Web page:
Robert Zemeckis Helped Revolutionize Visual Effects – and Then Visual Effects Ruined Robert Zemeckis

Nine days before Halloween 2020, with very little pomp or ceremony, the streaming service HBO Max released a new adaptation of Roald Dahl’s novel The Witches for the hopeful viewing pleasure of its subscribers. The film boasted Academy-Award winning talent both behind and in front of the camera. Playing the Grand High Witch, that nefarious sorceress who wants to turn the children of the world into mice, there was Anne Hathaway chewing the scenery up and down with a blonde wig and an accent located somewhere north of Transylvania. As a feisty grandmother, there was Octavia Spencer dishing out tough love with some CGI mice hanging around her jacket pocket. 

But you can be forgiven for missing out on The Witches. This film, like so many others in 2020, was originally intended to be released theatrically before the COVID-19 pandemic hit and upended the plans of so many mice and men. Instead, at the beginning of October, HBO Max announced the arrival of The Witches to its streaming shores and then, poof, there it was. Watching The Witches is a traumatic experience. For the 1990 version directed by Nicolas Roeg, it’s traumatic because the film’s special effects, camera tricks, and Anjelica Huston performance scarred so many children. For this version, it’s traumatic because the film is…well, pretty terrible. It’s worth noting here is that the remake came from a pretty impressive source behind the camera, making the film’s poor quality all the more frustrating: Oscar-winning writer/director Robert Zemeckis.

It’s a song you’ve heard before, though, with Zemeckis: a filmmaker so focused on the perceived possibilities of special-effects technology that he misses the CGI forest for the character-driven trees. Zemeckis’ career is defined by his adoration of technological breakthroughs, but it often has come at the expense of good filmmaking. Here’s the rub: it all started with what is arguably the best film he’s ever made, and arguably one of the most important and influential films of the last 50 years: Who Framed Roger Rabbit

Saying that Who Framed Roger Rabbit is a masterpiece is a pretty uncontroversial cultural argument to make. Though it may have some detractors, the film’s place in modern popular culture is stronger than ever. The 1988 film asked more of its actors, including the masterful Bob Hoskins, than previous special-effects extravaganzas may have, simply by asking them to act opposite animated characters who would only exist in the post-production phase. But the difference is that Who Framed Roger Rabbit doesn’t hinge entirely on dazzling its audience with technological tricks.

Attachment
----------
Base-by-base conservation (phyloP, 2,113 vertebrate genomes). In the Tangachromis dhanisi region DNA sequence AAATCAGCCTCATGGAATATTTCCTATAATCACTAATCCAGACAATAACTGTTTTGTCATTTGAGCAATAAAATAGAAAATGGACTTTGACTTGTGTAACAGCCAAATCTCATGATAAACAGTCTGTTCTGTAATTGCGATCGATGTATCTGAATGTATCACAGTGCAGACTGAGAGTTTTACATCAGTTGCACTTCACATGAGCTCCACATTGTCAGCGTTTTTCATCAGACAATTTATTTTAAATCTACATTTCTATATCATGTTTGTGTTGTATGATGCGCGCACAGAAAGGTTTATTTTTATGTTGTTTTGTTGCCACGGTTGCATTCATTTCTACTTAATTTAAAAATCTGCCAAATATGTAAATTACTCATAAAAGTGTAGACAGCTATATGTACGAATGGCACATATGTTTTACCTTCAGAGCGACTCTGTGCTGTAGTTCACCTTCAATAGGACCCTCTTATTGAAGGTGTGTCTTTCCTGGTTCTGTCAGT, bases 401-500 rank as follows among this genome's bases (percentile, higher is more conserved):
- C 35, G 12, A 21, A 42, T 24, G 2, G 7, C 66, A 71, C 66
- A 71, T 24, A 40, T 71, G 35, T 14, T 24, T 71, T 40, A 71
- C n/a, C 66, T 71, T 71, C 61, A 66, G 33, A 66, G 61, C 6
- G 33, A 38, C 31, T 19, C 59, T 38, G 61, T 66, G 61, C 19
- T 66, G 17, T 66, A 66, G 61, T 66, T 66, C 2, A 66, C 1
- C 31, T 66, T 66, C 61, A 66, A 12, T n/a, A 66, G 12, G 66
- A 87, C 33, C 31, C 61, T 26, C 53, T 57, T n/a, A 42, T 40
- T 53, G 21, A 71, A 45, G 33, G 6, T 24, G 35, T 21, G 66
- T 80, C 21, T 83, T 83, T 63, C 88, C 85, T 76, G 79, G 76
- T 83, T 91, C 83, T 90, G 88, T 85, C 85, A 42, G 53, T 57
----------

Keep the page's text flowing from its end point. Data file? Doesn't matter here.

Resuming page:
One of the film’s most effective moments is dialogue-free and has no moving animated characters. It’s an expository tracking shot as we watch the hungover Eddie Valiant (Hoskins) sleeping off a rough night of drinking at his desk in the seedy detective agency he runs in Hollywood. Hoskins says nothing, but we learn much about Eddie’s past life as a cop and the heartbreaking loss of his brother to a murderous Toon. It’s up there with the opening-credits tracking shot of Back to the Future, where we learn through background details about Doc Brown before we even meet Marty McFly or learn of their strange friendship.

The success of Who Framed Roger Rabbit, coupled with the Back to the Future sequels, led Zemeckis largely down a computer-generated path that’s afforded him – for the most part – the ability to pursue whatever passion projects are in his head. Since the last Back to the Future adventure, Zemeckis has hit some major highs. Forrest Gump won Best Picture, among other Oscars, and was a wildly popular film in its own right, becoming as unavoidable as a pop-culture reference machine as anything else he’s made. Contact and Cast Away both do a much better job of balancing an effective story with effective trickery. (The latter, of course, relied heavily on the physical transformation of Tom Hanks, but…well, it helps if you’ve got Tom Hanks as your leading man on a deserted tropical island.)

But there’s a flip side to this, starting with the 1992 black comedy Death Becomes Her. The film has its defenders (and is still mordantly funny in spots), and unlike many special-effects-laden films of the 1990s, this one holds up pretty well. The very premise of the film all but assured its eventual Best Special Effects Oscar: two rivals (Meryl Streep and Goldie Hawn) take an immortality potion that comes at the cost of their personal lives and eventually their physical bodies. Some of the effects here are still ridiculous to behold nearly 30 years later. But the toll was obvious on the actors, including Streep. At the time, she said, “You stand there like a piece of machinery—they should get machinery to do it. I loved how it turned out. But it’s not fun to act to a lampstand.”